2. In an apparatus for gaging an article along a predetermined line thereon, a base, means on the base to hold an article to be gaged, an arm slidably and rotatably carried on the holding means to support a gage body to be adjustably approximable to the article, the body being formed with a slot therein, a laminar gage proper having a gaging edge thereon and pivoted in the slot, and a clamping bolt and nut to releasably clamp the gage proper to the body and mounted in the body and passing through an oversized aperture in the gage proper.

3. In an apparatus, for gaging an article along a predetermined line thereon, a base, means on the base to hold an article to be gaged, an arm slidably and rotatably carried on the holding means to support a gage body to be adjustably approximable to the article, the body being formed with a slot therein, a laminar gage proper having a gaging edge thereon and pivoted in the slot, a removable pin to lock the gage proper in one fixed position relative to the body, and a clamping bolt and nut to releasably clamp the gage proper to the body and mounted in the body and passing through an oversized aperture in the gage proper.

4. A gaging apparatus comprising a base, a member on the base to support an article to be 6 gaged, a gaging body slidably and rotatably mounted on the supporting member and thereby movable on the member into and out of corresponding predetermined positional relationship with any of a plurality of specific portions of the article to be gaged, the body being formed with a slot therein, means for releasably locking the body to the shaft, a laminar gage proper having a gaging edge thereon and pivoted in the slot, a removable pin to lock the gage proper in one fixed position relative to the body, and a clamping bolt and nut to releasably clamp the gage proper to the body and mounted in the body and passing through an oversized aperture in the gage proper.

5. A gaging apparatus comprising a horizontal base, a vertical shaft rigidly supported in the base and dimensioned to fit the bore in an article to be gaged, an arm both slidably and rotatably mounted on the shaft, resilient means loosely positioned on the shaft and interposed between the arm and an article positioned on the shaft to resiliently support the arm on the shaft, a gaging body mounted on the arm and thereby movable on the shaft into and out of corresponding predetermined positional relationships with any of a plurality of specific portions of the article to be gaged, the body being formed with a slot therein, means for releasably locking the arm to the shaft, a laminar gage proper having a gaging edge thereon and pivoted in the slot, a removable pin to lock the gage proper in one fixed position relative to the body, and a clamping bolt and nut to releasably clamp the gage proper to the body and mounted in the body and passing through an oversized aperture in the gage proper.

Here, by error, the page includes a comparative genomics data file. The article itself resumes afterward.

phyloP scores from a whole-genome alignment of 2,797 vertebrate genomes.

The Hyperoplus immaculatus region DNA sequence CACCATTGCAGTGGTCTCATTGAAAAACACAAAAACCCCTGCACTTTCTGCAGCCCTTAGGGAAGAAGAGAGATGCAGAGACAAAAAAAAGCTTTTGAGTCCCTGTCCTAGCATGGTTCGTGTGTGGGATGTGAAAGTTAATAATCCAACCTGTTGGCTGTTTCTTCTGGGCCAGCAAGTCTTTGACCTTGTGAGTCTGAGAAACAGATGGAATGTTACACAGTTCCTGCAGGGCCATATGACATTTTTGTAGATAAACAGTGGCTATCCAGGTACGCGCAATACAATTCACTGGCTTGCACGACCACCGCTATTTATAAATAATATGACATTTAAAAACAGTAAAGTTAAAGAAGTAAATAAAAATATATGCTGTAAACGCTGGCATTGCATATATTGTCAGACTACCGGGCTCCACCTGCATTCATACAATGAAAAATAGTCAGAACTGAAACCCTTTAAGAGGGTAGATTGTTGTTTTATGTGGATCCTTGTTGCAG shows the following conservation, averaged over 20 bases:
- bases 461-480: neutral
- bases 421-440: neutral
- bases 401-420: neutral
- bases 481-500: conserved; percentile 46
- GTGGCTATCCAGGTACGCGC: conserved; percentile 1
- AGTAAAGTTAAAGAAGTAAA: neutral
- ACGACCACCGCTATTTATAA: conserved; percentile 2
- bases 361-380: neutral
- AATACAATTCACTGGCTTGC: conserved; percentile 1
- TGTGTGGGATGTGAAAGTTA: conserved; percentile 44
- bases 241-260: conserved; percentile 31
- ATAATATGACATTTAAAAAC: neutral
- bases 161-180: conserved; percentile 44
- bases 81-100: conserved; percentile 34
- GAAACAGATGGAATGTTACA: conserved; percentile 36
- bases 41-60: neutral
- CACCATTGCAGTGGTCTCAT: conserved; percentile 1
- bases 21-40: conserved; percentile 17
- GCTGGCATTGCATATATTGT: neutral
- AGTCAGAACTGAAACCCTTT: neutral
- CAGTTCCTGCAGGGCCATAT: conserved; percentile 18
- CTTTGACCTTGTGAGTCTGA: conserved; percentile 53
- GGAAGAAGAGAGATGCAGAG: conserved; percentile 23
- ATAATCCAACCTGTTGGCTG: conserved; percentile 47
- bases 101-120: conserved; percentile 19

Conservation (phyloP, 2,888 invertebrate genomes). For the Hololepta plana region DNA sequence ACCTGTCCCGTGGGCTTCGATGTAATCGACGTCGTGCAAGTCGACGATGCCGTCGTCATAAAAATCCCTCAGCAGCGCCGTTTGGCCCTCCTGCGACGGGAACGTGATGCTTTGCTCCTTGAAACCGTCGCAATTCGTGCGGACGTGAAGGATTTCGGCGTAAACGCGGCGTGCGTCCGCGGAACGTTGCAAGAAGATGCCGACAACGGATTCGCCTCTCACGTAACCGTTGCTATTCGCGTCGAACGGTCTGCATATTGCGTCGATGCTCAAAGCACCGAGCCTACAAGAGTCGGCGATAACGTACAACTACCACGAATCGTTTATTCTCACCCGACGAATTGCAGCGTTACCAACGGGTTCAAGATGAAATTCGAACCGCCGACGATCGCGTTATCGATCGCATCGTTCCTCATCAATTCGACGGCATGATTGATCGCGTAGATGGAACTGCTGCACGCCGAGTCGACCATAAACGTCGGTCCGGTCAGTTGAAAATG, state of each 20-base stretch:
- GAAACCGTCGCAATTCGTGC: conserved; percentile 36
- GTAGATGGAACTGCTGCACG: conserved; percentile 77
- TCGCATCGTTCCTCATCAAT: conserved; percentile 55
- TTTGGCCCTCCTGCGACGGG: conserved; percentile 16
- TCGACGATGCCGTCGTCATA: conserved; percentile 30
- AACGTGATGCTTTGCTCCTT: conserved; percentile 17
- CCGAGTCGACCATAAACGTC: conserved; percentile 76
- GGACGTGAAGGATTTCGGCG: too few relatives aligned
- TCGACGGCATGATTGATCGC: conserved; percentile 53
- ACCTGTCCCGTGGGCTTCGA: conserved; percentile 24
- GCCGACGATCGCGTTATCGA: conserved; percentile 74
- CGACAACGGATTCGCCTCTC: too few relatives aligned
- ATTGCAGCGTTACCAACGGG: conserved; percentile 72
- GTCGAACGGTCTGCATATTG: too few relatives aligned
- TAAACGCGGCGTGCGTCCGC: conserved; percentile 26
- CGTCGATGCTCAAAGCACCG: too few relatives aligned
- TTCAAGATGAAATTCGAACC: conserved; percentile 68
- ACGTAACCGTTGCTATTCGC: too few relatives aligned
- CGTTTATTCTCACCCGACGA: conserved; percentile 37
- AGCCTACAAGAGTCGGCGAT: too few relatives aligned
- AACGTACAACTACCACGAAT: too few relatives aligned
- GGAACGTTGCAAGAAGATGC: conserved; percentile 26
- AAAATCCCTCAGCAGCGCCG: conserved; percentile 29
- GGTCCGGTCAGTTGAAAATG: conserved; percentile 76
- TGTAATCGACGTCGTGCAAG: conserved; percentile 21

. EARL C. MOSS.

REFERENCES CITED The following references are of record in the file of this patent:

UNITED STATES PATENTS

Patent Citations
Cited PatentFiling datePublication dateApplicantTitle
US842585 *Nov 5, 1906Jan 29, 1907Michael H NoonDrafting attachment.
US996901 *Jun 18, 1910Jul 4, 1911Joseph E BallTaper-gage.
US1065994 *Apr 10, 1911Jul 1, 1913Grant Burton WilliamsTemplet device.
US1453067 *Jul 26, 1922Apr 24, 1923Gustave H FelskeUniversal taper protractor
US1547380 *Jul 28, 1925 Pitchometer
US1582249 *Apr 26, 1922Apr 27, 1926Edward F CumiskeyConnecting-rod truing gauge
US1597357 *Oct 26, 1925Aug 24, 1926 Pitchometer tool
US2412569 *Aug 7, 1944Dec 17, 1946Dugger Dale ATaper gauge
Referenced by
Citing PatentFiling datePublication dateApplicantTitle
US7059062 *Mar 21, 2005Jun 13, 2006Ttx CompanyPivot gauge apparatus for measuring male articulated connector
US20050160579 *Mar 21, 2005Jul 28, 2005Ttx CompanyPivot gauge appartus for measuring male articulated connector
US20130206742 *Jan 24, 2013Aug 15, 2013Ttx CompanyFixture for use in semi-automatic reconditioning process of a railcar articulated connector
Classifications
U.S. Classification33/551, 33/530
International ClassificationG01B5/20
Cooperative ClassificationG01B5/205
European ClassificationG01B5/20F